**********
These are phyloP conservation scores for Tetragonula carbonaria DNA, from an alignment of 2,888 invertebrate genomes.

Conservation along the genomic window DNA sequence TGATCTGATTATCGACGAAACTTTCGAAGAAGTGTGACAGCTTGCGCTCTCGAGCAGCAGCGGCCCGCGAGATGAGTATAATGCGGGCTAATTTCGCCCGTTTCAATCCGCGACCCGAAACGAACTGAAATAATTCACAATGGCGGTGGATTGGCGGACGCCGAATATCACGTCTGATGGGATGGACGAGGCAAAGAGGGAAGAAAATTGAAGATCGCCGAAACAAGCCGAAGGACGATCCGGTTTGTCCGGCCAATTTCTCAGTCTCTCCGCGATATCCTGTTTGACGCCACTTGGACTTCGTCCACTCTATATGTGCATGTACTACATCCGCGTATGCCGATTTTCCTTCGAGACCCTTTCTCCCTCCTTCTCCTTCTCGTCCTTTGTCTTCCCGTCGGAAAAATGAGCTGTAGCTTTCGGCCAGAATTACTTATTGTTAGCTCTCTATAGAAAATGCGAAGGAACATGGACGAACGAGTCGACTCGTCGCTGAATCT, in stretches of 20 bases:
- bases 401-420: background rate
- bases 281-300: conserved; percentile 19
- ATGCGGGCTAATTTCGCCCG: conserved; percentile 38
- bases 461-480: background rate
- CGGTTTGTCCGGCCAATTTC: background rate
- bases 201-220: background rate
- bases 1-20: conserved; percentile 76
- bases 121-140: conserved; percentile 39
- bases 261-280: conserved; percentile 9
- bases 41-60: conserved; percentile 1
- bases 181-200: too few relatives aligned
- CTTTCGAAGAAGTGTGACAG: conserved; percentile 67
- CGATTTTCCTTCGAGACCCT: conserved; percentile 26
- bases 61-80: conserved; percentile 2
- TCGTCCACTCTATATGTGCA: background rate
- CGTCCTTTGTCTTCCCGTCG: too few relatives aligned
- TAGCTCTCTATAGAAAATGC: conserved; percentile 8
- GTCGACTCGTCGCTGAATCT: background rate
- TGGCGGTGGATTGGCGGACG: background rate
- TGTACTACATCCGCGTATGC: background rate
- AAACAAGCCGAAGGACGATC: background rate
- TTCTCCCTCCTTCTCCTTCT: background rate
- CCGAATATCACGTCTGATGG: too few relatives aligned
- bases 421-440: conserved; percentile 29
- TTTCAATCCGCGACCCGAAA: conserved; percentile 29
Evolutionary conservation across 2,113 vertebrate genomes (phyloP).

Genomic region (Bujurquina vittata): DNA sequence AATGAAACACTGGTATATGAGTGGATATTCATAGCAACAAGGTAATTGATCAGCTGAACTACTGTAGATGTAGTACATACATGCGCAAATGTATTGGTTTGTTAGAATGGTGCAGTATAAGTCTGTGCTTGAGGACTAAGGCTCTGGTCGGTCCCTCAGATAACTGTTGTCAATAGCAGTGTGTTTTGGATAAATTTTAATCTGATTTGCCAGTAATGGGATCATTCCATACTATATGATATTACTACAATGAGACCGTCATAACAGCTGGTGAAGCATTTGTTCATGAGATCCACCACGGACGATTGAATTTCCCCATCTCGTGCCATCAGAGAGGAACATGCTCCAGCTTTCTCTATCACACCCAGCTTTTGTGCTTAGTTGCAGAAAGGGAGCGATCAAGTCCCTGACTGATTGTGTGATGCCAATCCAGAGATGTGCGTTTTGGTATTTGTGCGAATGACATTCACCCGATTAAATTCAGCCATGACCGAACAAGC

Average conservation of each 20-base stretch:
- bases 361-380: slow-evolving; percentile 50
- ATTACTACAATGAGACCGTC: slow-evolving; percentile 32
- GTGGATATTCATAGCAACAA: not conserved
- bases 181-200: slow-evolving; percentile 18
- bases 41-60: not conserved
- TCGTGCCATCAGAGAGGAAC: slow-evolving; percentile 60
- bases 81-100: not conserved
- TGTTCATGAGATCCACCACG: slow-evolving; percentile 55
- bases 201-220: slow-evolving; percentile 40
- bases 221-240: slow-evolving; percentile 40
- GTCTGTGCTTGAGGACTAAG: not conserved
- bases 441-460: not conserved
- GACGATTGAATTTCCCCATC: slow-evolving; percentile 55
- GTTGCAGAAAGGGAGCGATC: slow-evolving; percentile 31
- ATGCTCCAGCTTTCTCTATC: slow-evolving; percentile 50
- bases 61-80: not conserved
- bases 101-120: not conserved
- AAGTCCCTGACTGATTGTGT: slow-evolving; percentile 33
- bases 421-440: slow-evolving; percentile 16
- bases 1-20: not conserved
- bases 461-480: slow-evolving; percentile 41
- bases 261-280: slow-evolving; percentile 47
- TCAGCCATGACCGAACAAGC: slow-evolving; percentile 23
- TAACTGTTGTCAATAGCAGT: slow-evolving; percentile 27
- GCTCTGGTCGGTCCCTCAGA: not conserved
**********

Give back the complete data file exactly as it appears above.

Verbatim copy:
These are phyloP conservation scores for Tetragonula carbonaria DNA, from an alignment of 2,888 invertebrate genomes.

Conservation along the genomic window DNA sequence TGATCTGATTATCGACGAAACTTTCGAAGAAGTGTGACAGCTTGCGCTCTCGAGCAGCAGCGGCCCGCGAGATGAGTATAATGCGGGCTAATTTCGCCCGTTTCAATCCGCGACCCGAAACGAACTGAAATAATTCACAATGGCGGTGGATTGGCGGACGCCGAATATCACGTCTGATGGGATGGACGAGGCAAAGAGGGAAGAAAATTGAAGATCGCCGAAACAAGCCGAAGGACGATCCGGTTTGTCCGGCCAATTTCTCAGTCTCTCCGCGATATCCTGTTTGACGCCACTTGGACTTCGTCCACTCTATATGTGCATGTACTACATCCGCGTATGCCGATTTTCCTTCGAGACCCTTTCTCCCTCCTTCTCCTTCTCGTCCTTTGTCTTCCCGTCGGAAAAATGAGCTGTAGCTTTCGGCCAGAATTACTTATTGTTAGCTCTCTATAGAAAATGCGAAGGAACATGGACGAACGAGTCGACTCGTCGCTGAATCT, in stretches of 20 bases:
- bases 401-420: background rate
- bases 281-300: conserved; percentile 19
- ATGCGGGCTAATTTCGCCCG: conserved; percentile 38
- bases 461-480: background rate
- CGGTTTGTCCGGCCAATTTC: background rate
- bases 201-220: background rate
- bases 1-20: conserved; percentile 76
- bases 121-140: conserved; percentile 39
- bases 261-280: conserved; percentile 9
- bases 41-60: conserved; percentile 1
- bases 181-200: too few relatives aligned
- CTTTCGAAGAAGTGTGACAG: conserved; percentile 67
- CGATTTTCCTTCGAGACCCT: conserved; percentile 26
- bases 61-80: conserved; percentile 2
- TCGTCCACTCTATATGTGCA: background rate
- CGTCCTTTGTCTTCCCGTCG: too few relatives aligned
- TAGCTCTCTATAGAAAATGC: conserved; percentile 8
- GTCGACTCGTCGCTGAATCT: background rate
- TGGCGGTGGATTGGCGGACG: background rate
- TGTACTACATCCGCGTATGC: background rate
- AAACAAGCCGAAGGACGATC: background rate
- TTCTCCCTCCTTCTCCTTCT: background rate
- CCGAATATCACGTCTGATGG: too few relatives aligned
- bases 421-440: conserved; percentile 29
- TTTCAATCCGCGACCCGAAA: conserved; percentile 29
Evolutionary conservation across 2,113 vertebrate genomes (phyloP).

Genomic region (Bujurquina vittata): DNA sequence AATGAAACACTGGTATATGAGTGGATATTCATAGCAACAAGGTAATTGATCAGCTGAACTACTGTAGATGTAGTACATACATGCGCAAATGTATTGGTTTGTTAGAATGGTGCAGTATAAGTCTGTGCTTGAGGACTAAGGCTCTGGTCGGTCCCTCAGATAACTGTTGTCAATAGCAGTGTGTTTTGGATAAATTTTAATCTGATTTGCCAGTAATGGGATCATTCCATACTATATGATATTACTACAATGAGACCGTCATAACAGCTGGTGAAGCATTTGTTCATGAGATCCACCACGGACGATTGAATTTCCCCATCTCGTGCCATCAGAGAGGAACATGCTCCAGCTTTCTCTATCACACCCAGCTTTTGTGCTTAGTTGCAGAAAGGGAGCGATCAAGTCCCTGACTGATTGTGTGATGCCAATCCAGAGATGTGCGTTTTGGTATTTGTGCGAATGACATTCACCCGATTAAATTCAGCCATGACCGAACAAGC

Average conservation of each 20-base stretch:
- bases 361-380: slow-evolving; percentile 50
- ATTACTACAATGAGACCGTC: slow-evolving; percentile 32
- GTGGATATTCATAGCAACAA: not conserved
- bases 181-200: slow-evolving; percentile 18
- bases 41-60: not conserved
- TCGTGCCATCAGAGAGGAAC: slow-evolving; percentile 60
- bases 81-100: not conserved
- TGTTCATGAGATCCACCACG: slow-evolving; percentile 55
- bases 201-220: slow-evolving; percentile 40
- bases 221-240: slow-evolving; percentile 40
- GTCTGTGCTTGAGGACTAAG: not conserved
- bases 441-460: not conserved
- GACGATTGAATTTCCCCATC: slow-evolving; percentile 55
- GTTGCAGAAAGGGAGCGATC: slow-evolving; percentile 31
- ATGCTCCAGCTTTCTCTATC: slow-evolving; percentile 50
- bases 61-80: not conserved
- bases 101-120: not conserved
- AAGTCCCTGACTGATTGTGT: slow-evolving; percentile 33
- bases 421-440: slow-evolving; percentile 16
- bases 1-20: not conserved
- bases 461-480: slow-evolving; percentile 41
- bases 261-280: slow-evolving; percentile 47
- TCAGCCATGACCGAACAAGC: slow-evolving; percentile 23
- TAACTGTTGTCAATAGCAGT: slow-evolving; percentile 27
- GCTCTGGTCGGTCCCTCAGA: not conserved